User Reviews

  • Parents say
  • Kids say
Adult Written byfrancecl October 1, 2014

Let your teenagers play it!

If you are old enough to read any of the Lord of the Rings books or the Hobbit then you can play this game. There is no cussing, sex, drugs, and there is hardl... Continue reading
Adult Written byJester™ April 29, 2015

Engaging Action Title is Heavy on Violence

To be straight, Shadow of Mordor is an action game, so action (also interpreted as 'violence') is to be expected. Of course, Shadow of Mordor more tha... Continue reading
Teen, 16 years old Written byStaticmonkey May 8, 2015

It's a trap

Don't fall into this if you watched the movie then you can play this.The movies are rated pg-13 and this is rated M which is the equalivent of rated R.
Goo... Continue reading
Teen, 14 years old Written bythe buttmuffin October 4, 2014

This is long but please read through it

This is a very well done game set in Middle Earth (obviously.) The game starts out with Talion (the player) in the wraith world where he sees his son dead. It t... Continue reading

What's it about?

Set between The Hobbit and The Lord of the Rings, MIDDLE-EARTH: SHADOW OF MORDOR tells the story of Talion, a human ranger ordered to protect Gondor from the evil growing within Sauron's realm (Talion is an original character who never appears in J.R.R. Tolkien's books). The opening scenes of the game see Talion and his family slaughtered at the hands of orc warlords; the ranger is returned to life to exact vengeance upon those who killed them. He's paired with an elf wraith named Celebrimbor, who becomes his constant companion and gives him superhuman talents, such as the ability to see things the living can't and to survive long falls. Together, they cut their way through Mordor, an open world filled with orc captains and war chiefs to be defeated, human slaves in need of rescue, and various quests. The decidedly bloody third-person action earns players experience and ability points that can be spent on new powers, as well as upgrades for Talion's sword, dagger, and bow.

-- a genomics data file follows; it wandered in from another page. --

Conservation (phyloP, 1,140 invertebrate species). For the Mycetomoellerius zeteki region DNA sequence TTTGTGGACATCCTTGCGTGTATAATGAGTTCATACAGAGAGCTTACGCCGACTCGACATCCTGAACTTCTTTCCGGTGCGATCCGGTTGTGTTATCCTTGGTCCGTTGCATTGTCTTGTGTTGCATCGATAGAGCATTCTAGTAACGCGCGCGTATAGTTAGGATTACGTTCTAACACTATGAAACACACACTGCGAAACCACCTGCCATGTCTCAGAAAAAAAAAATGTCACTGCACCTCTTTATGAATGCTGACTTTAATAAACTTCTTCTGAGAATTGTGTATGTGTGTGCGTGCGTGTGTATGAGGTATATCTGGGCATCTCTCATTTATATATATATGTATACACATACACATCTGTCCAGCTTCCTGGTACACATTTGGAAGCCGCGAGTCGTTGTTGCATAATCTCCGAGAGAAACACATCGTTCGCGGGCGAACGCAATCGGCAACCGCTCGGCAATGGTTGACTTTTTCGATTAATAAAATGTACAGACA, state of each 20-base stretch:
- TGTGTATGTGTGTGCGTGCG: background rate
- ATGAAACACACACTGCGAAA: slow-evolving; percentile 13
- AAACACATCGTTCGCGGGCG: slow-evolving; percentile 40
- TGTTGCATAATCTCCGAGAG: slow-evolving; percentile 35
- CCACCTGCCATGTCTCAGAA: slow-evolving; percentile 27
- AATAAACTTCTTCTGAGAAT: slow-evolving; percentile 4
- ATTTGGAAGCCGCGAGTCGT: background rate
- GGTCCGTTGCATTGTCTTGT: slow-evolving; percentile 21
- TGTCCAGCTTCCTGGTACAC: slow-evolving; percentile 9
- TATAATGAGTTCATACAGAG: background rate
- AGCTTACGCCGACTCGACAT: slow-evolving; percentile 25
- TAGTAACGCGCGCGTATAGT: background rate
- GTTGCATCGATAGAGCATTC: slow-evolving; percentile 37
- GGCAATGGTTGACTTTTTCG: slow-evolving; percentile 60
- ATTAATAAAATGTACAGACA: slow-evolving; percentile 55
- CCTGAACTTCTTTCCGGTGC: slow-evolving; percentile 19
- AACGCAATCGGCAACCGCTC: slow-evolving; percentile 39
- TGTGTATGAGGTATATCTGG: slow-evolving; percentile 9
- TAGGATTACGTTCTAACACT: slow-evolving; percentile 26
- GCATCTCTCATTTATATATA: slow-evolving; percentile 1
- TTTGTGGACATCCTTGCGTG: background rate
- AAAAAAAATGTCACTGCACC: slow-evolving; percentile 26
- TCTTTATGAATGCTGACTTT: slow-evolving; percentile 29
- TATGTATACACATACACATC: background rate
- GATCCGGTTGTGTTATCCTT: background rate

Is it any good?